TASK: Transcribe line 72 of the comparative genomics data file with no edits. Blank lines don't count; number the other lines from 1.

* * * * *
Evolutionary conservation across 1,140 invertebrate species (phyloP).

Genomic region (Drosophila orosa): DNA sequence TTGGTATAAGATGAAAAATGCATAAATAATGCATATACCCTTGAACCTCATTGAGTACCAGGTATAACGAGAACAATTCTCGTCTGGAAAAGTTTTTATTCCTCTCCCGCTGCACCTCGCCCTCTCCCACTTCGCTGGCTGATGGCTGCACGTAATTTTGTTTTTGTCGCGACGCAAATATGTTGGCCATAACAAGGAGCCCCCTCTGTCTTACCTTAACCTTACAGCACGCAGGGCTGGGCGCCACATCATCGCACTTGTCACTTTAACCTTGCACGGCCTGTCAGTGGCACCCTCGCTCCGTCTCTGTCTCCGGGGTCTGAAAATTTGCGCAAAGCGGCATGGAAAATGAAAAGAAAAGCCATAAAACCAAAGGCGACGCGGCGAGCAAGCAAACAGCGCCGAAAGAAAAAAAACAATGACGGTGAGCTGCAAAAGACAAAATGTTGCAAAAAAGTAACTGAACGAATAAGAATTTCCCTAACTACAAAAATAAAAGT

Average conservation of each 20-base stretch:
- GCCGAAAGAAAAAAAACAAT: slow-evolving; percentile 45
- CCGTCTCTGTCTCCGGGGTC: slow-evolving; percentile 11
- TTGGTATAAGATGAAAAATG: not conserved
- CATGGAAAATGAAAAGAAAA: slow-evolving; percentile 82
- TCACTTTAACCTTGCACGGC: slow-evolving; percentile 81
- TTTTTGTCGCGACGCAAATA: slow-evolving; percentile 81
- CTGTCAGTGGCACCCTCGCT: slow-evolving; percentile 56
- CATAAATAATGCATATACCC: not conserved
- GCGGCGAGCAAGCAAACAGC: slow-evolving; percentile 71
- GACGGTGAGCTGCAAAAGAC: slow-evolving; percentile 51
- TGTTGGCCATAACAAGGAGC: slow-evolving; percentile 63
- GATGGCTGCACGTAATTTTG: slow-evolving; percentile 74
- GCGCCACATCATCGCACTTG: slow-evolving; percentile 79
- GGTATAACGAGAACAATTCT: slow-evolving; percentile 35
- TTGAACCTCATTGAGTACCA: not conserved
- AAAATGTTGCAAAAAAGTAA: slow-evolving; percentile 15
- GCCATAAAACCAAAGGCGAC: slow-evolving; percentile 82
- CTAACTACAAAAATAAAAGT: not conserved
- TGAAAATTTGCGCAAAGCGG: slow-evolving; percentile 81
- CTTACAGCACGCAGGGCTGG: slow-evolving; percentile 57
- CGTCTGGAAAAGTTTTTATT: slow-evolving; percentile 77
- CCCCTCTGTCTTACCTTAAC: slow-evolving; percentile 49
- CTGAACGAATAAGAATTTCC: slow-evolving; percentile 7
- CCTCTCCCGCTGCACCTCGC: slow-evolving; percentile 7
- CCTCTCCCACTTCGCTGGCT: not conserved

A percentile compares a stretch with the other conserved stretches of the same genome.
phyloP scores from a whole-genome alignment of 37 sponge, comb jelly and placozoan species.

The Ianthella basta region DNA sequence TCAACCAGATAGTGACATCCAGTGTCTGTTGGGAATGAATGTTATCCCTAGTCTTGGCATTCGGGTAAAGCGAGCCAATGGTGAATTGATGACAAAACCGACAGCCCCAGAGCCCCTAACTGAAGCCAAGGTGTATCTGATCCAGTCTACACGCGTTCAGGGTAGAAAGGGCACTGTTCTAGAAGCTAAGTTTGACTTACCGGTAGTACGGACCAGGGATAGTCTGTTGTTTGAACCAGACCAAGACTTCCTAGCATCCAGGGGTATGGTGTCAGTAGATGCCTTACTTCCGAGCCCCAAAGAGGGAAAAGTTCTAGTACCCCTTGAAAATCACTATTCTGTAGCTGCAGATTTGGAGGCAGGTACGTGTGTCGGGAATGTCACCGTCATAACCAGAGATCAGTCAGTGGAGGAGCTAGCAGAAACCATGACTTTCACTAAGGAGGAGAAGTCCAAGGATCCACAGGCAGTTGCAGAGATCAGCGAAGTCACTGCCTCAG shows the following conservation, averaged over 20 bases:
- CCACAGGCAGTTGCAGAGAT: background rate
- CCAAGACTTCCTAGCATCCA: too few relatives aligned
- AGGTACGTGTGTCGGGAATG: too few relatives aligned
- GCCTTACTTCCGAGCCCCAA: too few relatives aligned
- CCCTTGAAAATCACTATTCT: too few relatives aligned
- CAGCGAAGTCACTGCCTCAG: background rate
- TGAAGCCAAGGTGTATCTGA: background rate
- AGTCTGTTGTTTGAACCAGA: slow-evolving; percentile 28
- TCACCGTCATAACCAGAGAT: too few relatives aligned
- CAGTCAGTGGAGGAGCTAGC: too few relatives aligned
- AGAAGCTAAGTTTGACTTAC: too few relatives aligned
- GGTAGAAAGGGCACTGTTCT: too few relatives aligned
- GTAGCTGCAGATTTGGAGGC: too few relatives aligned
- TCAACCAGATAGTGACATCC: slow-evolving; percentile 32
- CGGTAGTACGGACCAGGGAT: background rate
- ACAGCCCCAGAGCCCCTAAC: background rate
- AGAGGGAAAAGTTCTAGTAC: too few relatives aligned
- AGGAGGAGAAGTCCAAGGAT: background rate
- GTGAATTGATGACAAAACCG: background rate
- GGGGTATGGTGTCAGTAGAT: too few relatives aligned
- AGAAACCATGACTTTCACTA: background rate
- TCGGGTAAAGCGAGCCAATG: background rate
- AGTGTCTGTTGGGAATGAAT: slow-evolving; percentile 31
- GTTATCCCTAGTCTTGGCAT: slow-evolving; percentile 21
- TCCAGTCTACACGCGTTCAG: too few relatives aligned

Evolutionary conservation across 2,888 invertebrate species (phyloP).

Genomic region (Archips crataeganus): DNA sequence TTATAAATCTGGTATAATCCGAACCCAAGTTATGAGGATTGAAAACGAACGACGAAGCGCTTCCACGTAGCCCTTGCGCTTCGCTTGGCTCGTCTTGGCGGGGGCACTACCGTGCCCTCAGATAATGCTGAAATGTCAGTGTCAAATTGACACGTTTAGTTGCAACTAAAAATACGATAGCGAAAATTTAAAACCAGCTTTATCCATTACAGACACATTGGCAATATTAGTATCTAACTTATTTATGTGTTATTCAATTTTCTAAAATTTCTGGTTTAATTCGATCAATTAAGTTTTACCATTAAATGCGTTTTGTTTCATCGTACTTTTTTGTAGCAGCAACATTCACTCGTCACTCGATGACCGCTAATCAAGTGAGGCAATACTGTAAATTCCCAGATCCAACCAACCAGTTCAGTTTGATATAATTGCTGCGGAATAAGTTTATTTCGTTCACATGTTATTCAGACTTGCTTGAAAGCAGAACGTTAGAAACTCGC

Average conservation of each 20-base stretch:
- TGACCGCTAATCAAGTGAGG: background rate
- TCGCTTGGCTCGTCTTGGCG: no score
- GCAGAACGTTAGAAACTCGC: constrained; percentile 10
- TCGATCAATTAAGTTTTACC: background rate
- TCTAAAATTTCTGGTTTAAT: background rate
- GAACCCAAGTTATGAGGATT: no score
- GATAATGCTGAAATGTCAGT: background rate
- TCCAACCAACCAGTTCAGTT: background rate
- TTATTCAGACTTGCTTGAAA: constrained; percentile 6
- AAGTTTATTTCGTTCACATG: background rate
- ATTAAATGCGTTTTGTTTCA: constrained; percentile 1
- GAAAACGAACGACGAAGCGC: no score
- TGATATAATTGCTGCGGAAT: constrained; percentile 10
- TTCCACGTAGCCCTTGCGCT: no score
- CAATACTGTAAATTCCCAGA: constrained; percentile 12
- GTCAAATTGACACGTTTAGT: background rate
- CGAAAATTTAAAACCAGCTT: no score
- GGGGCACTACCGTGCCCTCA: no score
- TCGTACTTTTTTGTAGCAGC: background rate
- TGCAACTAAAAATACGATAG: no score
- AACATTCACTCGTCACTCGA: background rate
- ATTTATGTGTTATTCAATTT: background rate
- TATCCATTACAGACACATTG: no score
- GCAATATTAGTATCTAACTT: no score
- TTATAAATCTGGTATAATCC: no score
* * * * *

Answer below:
- TGATATAATTGCTGCGGAAT: constrained; percentile 10